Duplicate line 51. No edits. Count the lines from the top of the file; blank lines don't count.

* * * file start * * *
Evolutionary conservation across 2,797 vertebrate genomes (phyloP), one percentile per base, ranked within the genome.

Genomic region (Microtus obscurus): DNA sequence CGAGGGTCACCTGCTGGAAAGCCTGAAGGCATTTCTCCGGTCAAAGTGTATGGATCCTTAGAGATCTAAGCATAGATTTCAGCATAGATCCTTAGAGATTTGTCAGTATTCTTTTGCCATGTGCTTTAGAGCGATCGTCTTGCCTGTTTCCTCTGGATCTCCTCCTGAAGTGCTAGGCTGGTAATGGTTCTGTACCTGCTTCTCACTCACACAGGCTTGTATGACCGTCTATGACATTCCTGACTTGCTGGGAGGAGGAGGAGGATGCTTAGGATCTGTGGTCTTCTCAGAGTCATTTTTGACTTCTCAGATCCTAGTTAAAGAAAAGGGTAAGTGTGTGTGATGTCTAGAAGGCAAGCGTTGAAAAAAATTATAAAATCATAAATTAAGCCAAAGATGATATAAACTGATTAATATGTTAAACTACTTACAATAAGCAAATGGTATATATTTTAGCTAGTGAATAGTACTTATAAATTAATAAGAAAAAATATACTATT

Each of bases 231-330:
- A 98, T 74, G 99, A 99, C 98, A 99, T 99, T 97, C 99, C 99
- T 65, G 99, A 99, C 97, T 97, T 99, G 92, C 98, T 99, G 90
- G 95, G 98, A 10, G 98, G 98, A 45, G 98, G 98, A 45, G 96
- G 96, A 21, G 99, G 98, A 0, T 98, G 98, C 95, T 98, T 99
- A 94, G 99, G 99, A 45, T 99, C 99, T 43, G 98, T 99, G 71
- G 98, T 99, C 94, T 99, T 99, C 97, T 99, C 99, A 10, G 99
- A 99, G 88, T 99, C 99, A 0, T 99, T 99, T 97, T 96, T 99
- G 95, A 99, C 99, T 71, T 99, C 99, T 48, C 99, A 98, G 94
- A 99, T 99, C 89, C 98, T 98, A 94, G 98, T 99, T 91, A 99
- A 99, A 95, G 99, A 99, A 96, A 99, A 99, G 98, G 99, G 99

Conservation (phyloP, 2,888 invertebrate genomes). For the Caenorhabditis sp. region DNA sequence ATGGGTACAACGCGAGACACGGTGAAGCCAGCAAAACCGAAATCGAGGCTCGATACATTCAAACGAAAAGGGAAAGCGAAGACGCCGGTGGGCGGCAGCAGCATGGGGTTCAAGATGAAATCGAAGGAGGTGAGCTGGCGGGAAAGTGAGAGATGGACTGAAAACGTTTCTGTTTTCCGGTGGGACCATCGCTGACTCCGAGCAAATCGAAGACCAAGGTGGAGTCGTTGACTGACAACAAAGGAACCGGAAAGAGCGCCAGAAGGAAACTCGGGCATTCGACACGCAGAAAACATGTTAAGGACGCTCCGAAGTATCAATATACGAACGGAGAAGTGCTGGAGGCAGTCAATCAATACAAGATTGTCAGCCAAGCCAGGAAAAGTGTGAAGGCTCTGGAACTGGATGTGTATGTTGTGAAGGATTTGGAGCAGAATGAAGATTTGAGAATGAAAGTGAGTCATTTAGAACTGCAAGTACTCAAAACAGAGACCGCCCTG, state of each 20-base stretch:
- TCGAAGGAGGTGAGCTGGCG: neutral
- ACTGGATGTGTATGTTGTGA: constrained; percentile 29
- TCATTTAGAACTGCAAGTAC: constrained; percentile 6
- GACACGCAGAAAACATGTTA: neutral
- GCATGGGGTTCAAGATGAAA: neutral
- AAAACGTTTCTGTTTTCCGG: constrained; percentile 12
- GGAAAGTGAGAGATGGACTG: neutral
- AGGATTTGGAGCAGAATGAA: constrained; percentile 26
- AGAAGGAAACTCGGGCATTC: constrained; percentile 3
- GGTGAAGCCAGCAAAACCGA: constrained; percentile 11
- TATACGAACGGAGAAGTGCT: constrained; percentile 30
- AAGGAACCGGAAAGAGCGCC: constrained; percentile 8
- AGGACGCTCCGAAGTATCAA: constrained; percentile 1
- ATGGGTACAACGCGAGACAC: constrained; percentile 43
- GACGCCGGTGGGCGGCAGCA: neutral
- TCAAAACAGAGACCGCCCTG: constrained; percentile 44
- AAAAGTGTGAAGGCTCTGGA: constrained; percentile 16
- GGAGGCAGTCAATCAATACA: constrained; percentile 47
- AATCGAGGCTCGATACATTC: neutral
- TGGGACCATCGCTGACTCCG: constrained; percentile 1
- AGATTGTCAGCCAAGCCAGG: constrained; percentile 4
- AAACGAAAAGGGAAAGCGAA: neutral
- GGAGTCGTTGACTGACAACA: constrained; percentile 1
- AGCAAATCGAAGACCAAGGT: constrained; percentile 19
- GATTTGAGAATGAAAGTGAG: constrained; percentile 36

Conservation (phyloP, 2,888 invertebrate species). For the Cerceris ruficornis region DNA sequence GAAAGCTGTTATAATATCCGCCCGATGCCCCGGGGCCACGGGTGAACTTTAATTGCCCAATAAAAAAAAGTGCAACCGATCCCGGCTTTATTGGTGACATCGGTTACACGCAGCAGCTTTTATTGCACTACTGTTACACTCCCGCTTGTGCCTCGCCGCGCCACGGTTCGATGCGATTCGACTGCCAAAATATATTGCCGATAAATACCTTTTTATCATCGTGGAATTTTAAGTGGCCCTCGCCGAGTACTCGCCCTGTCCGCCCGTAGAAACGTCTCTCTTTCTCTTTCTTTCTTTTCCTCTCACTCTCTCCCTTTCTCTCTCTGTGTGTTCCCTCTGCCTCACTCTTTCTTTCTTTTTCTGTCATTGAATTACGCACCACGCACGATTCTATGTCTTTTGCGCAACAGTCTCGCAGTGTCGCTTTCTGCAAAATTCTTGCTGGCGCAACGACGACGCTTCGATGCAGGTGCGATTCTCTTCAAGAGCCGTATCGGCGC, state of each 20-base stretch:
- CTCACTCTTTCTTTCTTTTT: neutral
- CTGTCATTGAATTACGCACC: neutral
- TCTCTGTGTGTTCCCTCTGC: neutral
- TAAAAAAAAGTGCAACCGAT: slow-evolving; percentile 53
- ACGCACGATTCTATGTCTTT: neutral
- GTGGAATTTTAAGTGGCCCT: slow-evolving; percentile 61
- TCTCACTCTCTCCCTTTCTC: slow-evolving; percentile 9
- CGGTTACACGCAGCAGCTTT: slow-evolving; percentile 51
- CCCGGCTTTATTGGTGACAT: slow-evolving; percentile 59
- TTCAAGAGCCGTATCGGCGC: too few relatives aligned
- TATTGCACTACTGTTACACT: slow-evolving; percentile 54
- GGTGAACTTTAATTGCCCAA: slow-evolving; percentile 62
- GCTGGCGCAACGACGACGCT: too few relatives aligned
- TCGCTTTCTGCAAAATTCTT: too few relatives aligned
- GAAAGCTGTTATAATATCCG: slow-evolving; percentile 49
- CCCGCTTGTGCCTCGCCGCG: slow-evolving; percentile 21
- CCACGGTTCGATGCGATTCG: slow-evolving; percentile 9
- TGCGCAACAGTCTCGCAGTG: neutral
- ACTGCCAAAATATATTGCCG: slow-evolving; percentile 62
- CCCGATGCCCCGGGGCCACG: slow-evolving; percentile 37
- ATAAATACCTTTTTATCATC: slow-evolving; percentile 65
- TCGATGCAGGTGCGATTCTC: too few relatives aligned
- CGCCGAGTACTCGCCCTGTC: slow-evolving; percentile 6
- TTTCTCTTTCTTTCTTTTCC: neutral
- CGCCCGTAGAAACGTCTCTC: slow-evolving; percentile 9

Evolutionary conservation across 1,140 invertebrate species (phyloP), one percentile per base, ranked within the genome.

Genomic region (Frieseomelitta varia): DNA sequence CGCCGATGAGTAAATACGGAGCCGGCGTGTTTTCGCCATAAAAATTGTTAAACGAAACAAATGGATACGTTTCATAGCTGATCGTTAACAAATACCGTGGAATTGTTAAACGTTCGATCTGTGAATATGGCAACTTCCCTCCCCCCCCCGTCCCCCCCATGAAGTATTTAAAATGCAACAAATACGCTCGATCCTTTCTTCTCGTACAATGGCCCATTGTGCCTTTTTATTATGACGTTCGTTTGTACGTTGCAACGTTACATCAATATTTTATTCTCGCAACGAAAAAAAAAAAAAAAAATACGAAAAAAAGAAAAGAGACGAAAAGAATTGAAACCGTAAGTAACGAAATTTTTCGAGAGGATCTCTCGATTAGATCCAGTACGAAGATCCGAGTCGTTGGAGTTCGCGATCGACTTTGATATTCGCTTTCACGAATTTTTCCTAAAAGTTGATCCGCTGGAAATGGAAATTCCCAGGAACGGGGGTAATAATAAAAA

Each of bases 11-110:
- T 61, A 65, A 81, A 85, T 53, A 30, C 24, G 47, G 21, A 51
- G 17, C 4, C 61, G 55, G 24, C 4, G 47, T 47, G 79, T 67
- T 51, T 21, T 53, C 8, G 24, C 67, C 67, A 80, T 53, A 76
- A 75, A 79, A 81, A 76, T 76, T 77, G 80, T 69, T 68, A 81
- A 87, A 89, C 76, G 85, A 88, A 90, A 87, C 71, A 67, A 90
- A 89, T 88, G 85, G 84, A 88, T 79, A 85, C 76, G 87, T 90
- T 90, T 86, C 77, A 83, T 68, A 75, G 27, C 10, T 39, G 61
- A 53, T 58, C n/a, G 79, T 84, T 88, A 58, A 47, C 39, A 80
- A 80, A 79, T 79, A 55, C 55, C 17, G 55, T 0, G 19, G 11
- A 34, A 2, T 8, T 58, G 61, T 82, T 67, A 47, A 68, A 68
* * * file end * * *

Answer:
- TATTGCACTACTGTTACACT: slow-evolving; percentile 54